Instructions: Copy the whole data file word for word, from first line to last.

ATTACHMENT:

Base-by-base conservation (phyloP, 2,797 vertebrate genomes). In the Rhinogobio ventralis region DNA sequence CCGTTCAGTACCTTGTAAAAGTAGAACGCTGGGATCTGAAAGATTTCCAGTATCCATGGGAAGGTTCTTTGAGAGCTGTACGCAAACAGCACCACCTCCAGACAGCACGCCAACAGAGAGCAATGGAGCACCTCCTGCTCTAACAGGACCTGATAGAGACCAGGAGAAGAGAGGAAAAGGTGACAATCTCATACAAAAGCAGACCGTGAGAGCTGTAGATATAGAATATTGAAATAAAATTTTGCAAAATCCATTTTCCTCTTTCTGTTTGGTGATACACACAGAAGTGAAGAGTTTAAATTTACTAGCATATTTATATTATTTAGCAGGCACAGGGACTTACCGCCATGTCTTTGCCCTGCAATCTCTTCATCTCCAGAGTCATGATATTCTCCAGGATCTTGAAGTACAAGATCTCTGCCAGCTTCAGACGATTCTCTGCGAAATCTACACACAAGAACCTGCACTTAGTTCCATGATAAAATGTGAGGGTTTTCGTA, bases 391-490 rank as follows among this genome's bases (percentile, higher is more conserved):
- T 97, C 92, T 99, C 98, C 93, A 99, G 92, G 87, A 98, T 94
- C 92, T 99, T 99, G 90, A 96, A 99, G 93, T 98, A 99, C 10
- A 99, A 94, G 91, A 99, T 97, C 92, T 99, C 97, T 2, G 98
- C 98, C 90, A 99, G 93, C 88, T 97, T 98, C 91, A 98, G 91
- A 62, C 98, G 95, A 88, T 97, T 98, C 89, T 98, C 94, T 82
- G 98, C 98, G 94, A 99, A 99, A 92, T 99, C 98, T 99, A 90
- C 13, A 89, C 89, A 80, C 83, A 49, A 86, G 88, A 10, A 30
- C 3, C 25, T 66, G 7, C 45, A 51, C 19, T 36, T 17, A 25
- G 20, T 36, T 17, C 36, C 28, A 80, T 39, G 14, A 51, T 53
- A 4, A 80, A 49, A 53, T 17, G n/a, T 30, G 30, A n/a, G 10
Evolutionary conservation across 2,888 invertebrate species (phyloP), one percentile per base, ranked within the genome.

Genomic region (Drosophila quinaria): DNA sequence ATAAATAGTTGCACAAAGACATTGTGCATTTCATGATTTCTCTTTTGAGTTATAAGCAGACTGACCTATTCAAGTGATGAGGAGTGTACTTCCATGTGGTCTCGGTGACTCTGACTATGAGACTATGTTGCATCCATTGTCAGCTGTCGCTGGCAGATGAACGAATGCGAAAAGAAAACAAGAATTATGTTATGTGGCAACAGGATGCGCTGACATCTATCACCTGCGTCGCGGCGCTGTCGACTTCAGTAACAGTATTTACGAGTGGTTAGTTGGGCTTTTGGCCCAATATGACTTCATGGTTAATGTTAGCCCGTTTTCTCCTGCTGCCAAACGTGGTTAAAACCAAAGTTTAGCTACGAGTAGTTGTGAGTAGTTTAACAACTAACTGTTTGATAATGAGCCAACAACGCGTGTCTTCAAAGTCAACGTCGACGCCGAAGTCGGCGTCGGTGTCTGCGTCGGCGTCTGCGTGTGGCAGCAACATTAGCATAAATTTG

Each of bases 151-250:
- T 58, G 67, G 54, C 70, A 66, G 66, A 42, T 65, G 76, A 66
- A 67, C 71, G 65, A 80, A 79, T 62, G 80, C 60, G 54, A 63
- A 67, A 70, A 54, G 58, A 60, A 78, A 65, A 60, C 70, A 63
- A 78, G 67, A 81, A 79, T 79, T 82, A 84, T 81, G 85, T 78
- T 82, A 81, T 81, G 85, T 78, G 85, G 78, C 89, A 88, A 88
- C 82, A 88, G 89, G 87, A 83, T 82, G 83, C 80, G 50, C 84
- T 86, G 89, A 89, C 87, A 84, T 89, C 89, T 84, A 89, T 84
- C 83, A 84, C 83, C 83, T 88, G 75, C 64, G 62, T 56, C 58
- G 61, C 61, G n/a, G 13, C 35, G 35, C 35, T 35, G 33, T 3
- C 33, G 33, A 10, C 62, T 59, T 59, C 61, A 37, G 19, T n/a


Base-by-base conservation (phyloP, 2,797 vertebrate genomes). In the Rhinogobio ventralis region DNA sequence CCGTTCAGTACCTTGTAAAAGTAGAACGCTGGGATCTGAAAGATTTCCAGTATCCATGGGAAGGTTCTTTGAGAGCTGTACGCAAACAGCACCACCTCCAGACAGCACGCCAACAGAGAGCAATGGAGCACCTCCTGCTCTAACAGGACCTGATAGAGACCAGGAGAAGAGAGGAAAAGGTGACAATCTCATACAAAAGCAGACCGTGAGAGCTGTAGATATAGAATATTGAAATAAAATTTTGCAAAATCCATTTTCCTCTTTCTGTTTGGTGATACACACAGAAGTGAAGAGTTTAAATTTACTAGCATATTTATATTATTTAGCAGGCACAGGGACTTACCGCCATGTCTTTGCCCTGCAATCTCTTCATCTCCAGAGTCATGATATTCTCCAGGATCTTGAAGTACAAGATCTCTGCCAGCTTCAGACGATTCTCTGCGAAATCTACACACAAGAACCTGCACTTAGTTCCATGATAAAATGTGAGGGTTTTCGTA, bases 391-490 rank as follows among this genome's bases (percentile, higher is more conserved):
- T 97, C 92, T 99, C 98, C 93, A 99, G 92, G 87, A 98, T 94
- C 92, T 99, T 99, G 90, A 96, A 99, G 93, T 98, A 99, C 10
- A 99, A 94, G 91, A 99, T 97, C 92, T 99, C 97, T 2, G 98
- C 98, C 90, A 99, G 93, C 88, T 97, T 98, C 91, A 98, G 91
- A 62, C 98, G 95, A 88, T 97, T 98, C 89, T 98, C 94, T 82
- G 98, C 98, G 94, A 99, A 99, A 92, T 99, C 98, T 99, A 90
- C 13, A 89, C 89, A 80, C 83, A 49, A 86, G 88, A 10, A 30
- C 3, C 25, T 66, G 7, C 45, A 51, C 19, T 36, T 17, A 25
- G 20, T 36, T 17, C 36, C 28, A 80, T 39, G 14, A 51, T 53
- A 4, A 80, A 49, A 53, T 17, G n/a, T 30, G 30, A n/a, G 10
Evolutionary conservation across 2,888 invertebrate species (phyloP), one percentile per base, ranked within the genome.

Genomic region (Drosophila quinaria): DNA sequence ATAAATAGTTGCACAAAGACATTGTGCATTTCATGATTTCTCTTTTGAGTTATAAGCAGACTGACCTATTCAAGTGATGAGGAGTGTACTTCCATGTGGTCTCGGTGACTCTGACTATGAGACTATGTTGCATCCATTGTCAGCTGTCGCTGGCAGATGAACGAATGCGAAAAGAAAACAAGAATTATGTTATGTGGCAACAGGATGCGCTGACATCTATCACCTGCGTCGCGGCGCTGTCGACTTCAGTAACAGTATTTACGAGTGGTTAGTTGGGCTTTTGGCCCAATATGACTTCATGGTTAATGTTAGCCCGTTTTCTCCTGCTGCCAAACGTGGTTAAAACCAAAGTTTAGCTACGAGTAGTTGTGAGTAGTTTAACAACTAACTGTTTGATAATGAGCCAACAACGCGTGTCTTCAAAGTCAACGTCGACGCCGAAGTCGGCGTCGGTGTCTGCGTCGGCGTCTGCGTGTGGCAGCAACATTAGCATAAATTTG

Each of bases 151-250:
- T 58, G 67, G 54, C 70, A 66, G 66, A 42, T 65, G 76, A 66
- A 67, C 71, G 65, A 80, A 79, T 62, G 80, C 60, G 54, A 63
- A 67, A 70, A 54, G 58, A 60, A 78, A 65, A 60, C 70, A 63
- A 78, G 67, A 81, A 79, T 79, T 82, A 84, T 81, G 85, T 78
- T 82, A 81, T 81, G 85, T 78, G 85, G 78, C 89, A 88, A 88
- C 82, A 88, G 89, G 87, A 83, T 82, G 83, C 80, G 50, C 84
- T 86, G 89, A 89, C 87, A 84, T 89, C 89, T 84, A 89, T 84
- C 83, A 84, C 83, C 83, T 88, G 75, C 64, G 62, T 56, C 58
- G 61, C 61, G n/a, G 13, C 35, G 35, C 35, T 35, G 33, T 3
- C 33, G 33, A 10, C 62, T 59, T 59, C 61, A 37, G 19, T n/a